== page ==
The U.S. Department of State updated its travel advisory for China amid the ongoing coronavirus outbreak that’s sickened over 800 and killed at least 26 people.
On Jan. 23, the department added new language to the current Level 2 advisory, urging travelers to continue to “exercise increased caution” amid the “novel coronavirus first identified in Wuhan.”
The Department of State also issued a Level 4 alert for just the Hubei province — in which Wuhan is located — recommending that American citizens "do not travel" to the region.
The travel advisory itself, meanwhile, remains at a Level 2, where it was prior to Jan. 23. Previously, the country was under a Level 2 warning due to “arbitrary enforcement of local laws and special restrictions on dual U.S.-Chinese citizens.”
In its new language, the State Department cited the CDC and its “Warning Level 3” alert, which advises that people “avoid non-essential travel” to the region.
In addition, the State Department shared many of the CDC’s recommendations for travelers that must be in Wuhan, or those who feel they may have contracted the coronavirus.
HOW THE CORONAVIRUS WILL IMPACT TRAVEL
Among the recommendations, the CDC and State Department urge travelers to avoid contact with sick people, animals (alive or dead), meat markets, animal markets and uncooked meat. Travelers should also wash hands often (specifically with soap and water, for 20 seconds) and use an alcohol-based sanitizer if water is not immediately available. Additional guidelines can be found at the State Department and CDC’s websites.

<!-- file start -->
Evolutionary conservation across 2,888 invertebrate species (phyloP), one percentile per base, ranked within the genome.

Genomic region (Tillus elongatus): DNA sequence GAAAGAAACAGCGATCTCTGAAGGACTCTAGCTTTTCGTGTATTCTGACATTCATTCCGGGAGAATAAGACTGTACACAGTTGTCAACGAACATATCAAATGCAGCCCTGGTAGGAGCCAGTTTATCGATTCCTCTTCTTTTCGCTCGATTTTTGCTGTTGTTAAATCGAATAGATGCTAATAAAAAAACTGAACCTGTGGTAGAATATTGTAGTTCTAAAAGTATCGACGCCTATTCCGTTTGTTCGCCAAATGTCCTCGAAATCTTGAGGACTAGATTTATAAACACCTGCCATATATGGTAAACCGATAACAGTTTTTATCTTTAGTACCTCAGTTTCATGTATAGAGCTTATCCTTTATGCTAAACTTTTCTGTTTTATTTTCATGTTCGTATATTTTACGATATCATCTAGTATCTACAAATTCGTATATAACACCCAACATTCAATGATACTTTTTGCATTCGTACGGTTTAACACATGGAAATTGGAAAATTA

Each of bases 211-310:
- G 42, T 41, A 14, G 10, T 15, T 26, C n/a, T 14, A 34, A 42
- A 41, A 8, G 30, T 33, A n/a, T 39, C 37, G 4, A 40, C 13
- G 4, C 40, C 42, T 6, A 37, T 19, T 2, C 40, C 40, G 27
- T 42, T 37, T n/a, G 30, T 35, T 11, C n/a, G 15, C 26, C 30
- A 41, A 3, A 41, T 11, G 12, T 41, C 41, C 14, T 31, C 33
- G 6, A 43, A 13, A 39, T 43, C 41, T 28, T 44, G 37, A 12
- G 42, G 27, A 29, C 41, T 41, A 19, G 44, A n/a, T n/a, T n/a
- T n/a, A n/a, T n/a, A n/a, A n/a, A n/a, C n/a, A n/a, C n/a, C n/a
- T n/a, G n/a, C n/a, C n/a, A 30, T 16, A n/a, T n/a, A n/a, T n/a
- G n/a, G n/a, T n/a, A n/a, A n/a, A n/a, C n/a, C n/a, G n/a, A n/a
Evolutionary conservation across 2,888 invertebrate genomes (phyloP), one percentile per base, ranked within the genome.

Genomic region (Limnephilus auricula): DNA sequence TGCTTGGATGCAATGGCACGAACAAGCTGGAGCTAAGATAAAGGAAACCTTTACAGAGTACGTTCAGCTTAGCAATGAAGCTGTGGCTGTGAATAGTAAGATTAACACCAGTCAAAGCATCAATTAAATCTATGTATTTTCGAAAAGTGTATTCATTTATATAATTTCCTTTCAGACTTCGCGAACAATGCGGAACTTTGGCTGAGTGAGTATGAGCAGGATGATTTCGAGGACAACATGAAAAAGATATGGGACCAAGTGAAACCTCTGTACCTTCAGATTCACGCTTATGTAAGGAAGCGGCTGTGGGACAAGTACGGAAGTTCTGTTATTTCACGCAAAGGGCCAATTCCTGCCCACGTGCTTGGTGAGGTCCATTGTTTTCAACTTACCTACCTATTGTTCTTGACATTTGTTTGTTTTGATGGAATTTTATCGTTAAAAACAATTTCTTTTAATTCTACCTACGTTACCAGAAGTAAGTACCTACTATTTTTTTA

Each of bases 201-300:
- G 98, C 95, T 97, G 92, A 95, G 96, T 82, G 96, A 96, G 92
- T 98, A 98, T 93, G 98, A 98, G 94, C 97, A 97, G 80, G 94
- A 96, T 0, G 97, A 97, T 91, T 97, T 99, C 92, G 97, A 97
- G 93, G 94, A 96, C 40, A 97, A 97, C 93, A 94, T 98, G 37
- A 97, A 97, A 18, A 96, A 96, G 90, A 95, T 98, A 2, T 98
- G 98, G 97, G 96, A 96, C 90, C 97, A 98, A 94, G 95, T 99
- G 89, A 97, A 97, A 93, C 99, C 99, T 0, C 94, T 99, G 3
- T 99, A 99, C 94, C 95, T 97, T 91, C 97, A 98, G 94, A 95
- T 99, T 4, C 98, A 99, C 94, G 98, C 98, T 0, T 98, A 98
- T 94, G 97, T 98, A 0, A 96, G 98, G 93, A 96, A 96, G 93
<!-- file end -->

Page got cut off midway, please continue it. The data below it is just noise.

On Thursday, a spokesperson for the State Department further reiterated that the current travel advisory level for China did not change but rather the language of the travel advisory, which now includes additional information about the outbreak.
“Today, we updated the China Travel Advisory to include additional information on the coronavirus outbreak,” said spokesperson in a statement. “The Advisory remains a Level 2: Exercise Increased Caution. Earlier today, Travel.State.gov briefly displayed an inaccurate version of the Advisory due to a technical error – we apologize for any confusion. Again, the Advisory level has not changed.”
As the coronavirus continues to infect people — as of Friday, South Korea, Japan, Singapore, Thailand, Hong Kong, Macao, Taiwan, Vietnam and the U.S. all confirmed cases of the pneumonia-like virus — the Centers for Disease Control and Prevention (CDC) and the Chinese government, among other officials, are attempting to stem the spread of the illness.
On Friday, the CDC and U.S. Customs and Border Protection (CBP) had implemented “enhanced health screenings” for airline passengers arriving from or traveling through the Wuhan province of China. Screenings for the virus began that day at three major air hubs: San Francisco International Airport (SFO), John F. Kennedy International Airport (JFK) in New York and Los Angeles International Airport (LAX). The CDC later announced expanded health entry screenings at Hartsfield-Jackson Atlanta International Airport (ATL) and O’Hare International Airport (ORD) in Chicago.
The Chinese government had later quarantined Wuhan, temporarily shutting down its airport and public transportation.
Fox News' Alexandria Hein contributed to this report.